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1/25/2018 7:38:29 AM
Posted: 1/17/2002 10:14:56 PM EST
Los Angeles Times: Expo Offers Latest in Combat Wear [url]http://www.latimes.com/news/local/la-000004399jan17.story?coll=la%2Dheadlines%2Dcalifornia[/url] Expo Offers Latest in Combat Wear Marines: High-tech helmets, boots and other items bring firms and customers together. By TONY PERRY TIMES STAFF WRITER January 17 2002 CAMP PENDLETON -- Laser-guided rockets and 21st century satellite phones are important, but Marines still come equipped with two feet and a skull--and the comfort of each remains of great importance to the owner. And so, not surprisingly, the most popular booths at Wednesday's ninth annual Marine West Military Exposition here involved new protective gear for the extremities of combat Marines. Amid the wares of military-industrial giants such as General Dynamics, Lockheed-Martin and Raytheon, there were also three companies with footwear that they insist will prevent blisters, jungle rot and split toenails. There was also a company from Scappoose, Ore., that has devised a foam-padded liner and improved chin strap to keep military helmets from shifting and flopping and generally driving the wearer crazy. If you have worn a military helmet, you wouldn't have to ask why the product, called the Ballistic Liner Suspension System, was instantly popular with the troops in attendance. "It's actually comfortable," an amazed Cpl. Michael Franz said as he tried on a helmet. "It doesn't jiggle around," said Cpl. Jeremy Peniston. True, as Marine musicians in the band at Twentynine Palms--Franz plays the trombone, Peniston the trumpet--the two corporals do not have occasion to wear their helmets all that often. But like all Marines, Franz and Peniston are trained riflemen and thus have stories to tell about helmets that slip over eyes, loll from side to side, and get hotter than Palm Springs in August. "Everybody hates their helmets," said Russ Monk, a production design coordinator from Oregon Aero Inc., developer of the helmet liner. The military has done a lot to improve the helmet since the days when it was basically a pot turned upside down. Some troops, though, insist that the webbing and padding have not kept pace. -- continued --
Link Posted: 1/17/2002 10:15:44 PM EST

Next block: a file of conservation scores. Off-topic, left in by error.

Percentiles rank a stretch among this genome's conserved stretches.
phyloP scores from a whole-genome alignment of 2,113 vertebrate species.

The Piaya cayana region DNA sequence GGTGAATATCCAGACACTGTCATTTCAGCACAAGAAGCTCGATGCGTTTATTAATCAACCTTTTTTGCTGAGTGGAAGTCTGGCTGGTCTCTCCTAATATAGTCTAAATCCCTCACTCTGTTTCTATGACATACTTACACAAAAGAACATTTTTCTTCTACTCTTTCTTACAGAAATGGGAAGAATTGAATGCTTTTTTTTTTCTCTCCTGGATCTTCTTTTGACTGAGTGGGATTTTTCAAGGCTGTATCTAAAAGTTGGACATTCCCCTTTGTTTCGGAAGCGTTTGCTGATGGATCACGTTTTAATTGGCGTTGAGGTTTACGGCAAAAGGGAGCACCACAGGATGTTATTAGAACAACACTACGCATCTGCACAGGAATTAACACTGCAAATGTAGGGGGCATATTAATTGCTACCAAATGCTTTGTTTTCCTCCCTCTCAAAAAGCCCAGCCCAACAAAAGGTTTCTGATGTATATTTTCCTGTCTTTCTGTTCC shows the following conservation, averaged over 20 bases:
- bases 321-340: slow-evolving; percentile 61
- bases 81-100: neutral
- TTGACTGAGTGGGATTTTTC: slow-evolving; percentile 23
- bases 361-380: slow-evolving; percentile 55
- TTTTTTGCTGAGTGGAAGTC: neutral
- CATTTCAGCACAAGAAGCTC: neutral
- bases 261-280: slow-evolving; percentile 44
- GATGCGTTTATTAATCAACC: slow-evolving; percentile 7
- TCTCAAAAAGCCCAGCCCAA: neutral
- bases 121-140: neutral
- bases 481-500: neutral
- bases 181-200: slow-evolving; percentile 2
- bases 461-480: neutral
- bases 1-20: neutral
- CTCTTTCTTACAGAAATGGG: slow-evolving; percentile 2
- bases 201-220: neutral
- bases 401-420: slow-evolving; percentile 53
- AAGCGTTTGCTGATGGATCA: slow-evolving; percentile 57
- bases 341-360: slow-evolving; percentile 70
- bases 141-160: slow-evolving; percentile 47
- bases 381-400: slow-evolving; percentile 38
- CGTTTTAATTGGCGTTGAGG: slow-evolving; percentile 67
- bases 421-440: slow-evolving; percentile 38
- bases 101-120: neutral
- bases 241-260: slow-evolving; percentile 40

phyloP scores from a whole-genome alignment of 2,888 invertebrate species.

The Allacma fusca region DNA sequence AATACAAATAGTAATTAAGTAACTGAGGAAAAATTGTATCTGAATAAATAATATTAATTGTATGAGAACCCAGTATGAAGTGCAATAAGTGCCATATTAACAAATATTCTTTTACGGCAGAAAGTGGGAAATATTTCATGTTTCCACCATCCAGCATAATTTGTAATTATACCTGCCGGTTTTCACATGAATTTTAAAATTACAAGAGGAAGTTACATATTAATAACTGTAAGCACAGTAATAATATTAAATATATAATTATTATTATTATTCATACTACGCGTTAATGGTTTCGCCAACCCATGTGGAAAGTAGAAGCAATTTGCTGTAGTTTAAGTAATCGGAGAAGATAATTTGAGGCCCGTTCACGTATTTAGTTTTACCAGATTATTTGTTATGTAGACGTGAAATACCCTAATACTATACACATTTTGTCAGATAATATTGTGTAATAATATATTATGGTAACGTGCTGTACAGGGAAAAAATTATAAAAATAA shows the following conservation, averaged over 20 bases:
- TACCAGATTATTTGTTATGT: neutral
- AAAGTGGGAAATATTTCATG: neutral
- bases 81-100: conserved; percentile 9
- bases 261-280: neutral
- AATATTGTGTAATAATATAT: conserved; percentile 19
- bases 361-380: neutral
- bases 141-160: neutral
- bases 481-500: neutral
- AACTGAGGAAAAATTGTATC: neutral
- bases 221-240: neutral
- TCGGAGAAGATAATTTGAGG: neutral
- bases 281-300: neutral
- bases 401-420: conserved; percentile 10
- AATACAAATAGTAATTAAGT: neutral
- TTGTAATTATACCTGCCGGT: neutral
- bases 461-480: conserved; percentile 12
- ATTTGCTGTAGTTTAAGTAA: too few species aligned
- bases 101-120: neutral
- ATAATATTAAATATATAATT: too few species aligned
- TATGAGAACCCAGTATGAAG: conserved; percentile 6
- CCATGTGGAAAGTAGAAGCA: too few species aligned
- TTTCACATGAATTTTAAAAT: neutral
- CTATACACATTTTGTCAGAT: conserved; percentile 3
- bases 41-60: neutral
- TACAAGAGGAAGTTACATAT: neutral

"You have a modern, Kevlar helmet with World War II era webbing," said Maj. Gene Augustine, an infantry officer. "Everybody would like something better." The Marine Corps is buying a sturdy, flame-resistant, buoyant, lightweight (2.5 pounds to 3.7 pounds, depending on size) helmet with a 10-year guarantee. Each helmet, made by a Pennsylvania company, will have a liner made by Oregon Aero, which also makes a variety of military products, including crash helmets worn by aviators. But it takes awhile for new equipment to filter throughout the fighting force. So, until all the troops get the new helmet and liner, Oregon Aero is trying to interest the military in a liner retrofit kit. If the Department of Defense doesn't bite, Plan B would be to market the kit directly to the troops, retailing at about $100. Which is what brought Monk and other Oregon Aero salesmen to the exposition, an annual gathering of defense industry equipment and technology suppliers. The two-day confab, sponsored by the Marine Corps League, an alumni association for former Marines, brings together suppliers and their customers. "The exhibitors get a chance to talk face to face with the Marines who will be using their products," said retired Marine Lt. Gen. Stephen G. Olmstead, the exposition coordinator. "It's not generals that count in these things; it's regular Marines." Most of the 70-plus companies at the exposition are hawking products that only the Defense Department could afford or want. It is highly doubtful that many troops could buy their own precision targeting system for a lightweight 155-mm howitzer. Other products--boots, gun belts, cold-weather gear, individual water bags ("Hydrate or Die"), weapon-cleaning solvents--are probably destined for retail stores for Marines and Marine wannabes. There are several selling points to the helmet liner retrofit kit. One is that the liner dissipates heat and carries away sweat. There is also the promise of enhanced protection. Tests have shown that the padded foam liner absorbs much of the shock of a direct hit from a rock, bullet or other projectile better than its predecessor. "You'll get your bell rung, but you'll survive," said Monk. "We had a guy do a lawn dart and survive." Doing a lawn dart is a military term for taking a headfirst fall from a significant height and ending up with your head buried in dirt. You get the picture. If you want other stories on this topic, search the Archives at latimes.com/archives. For information about reprinting this article, go to www.lats.com/rights
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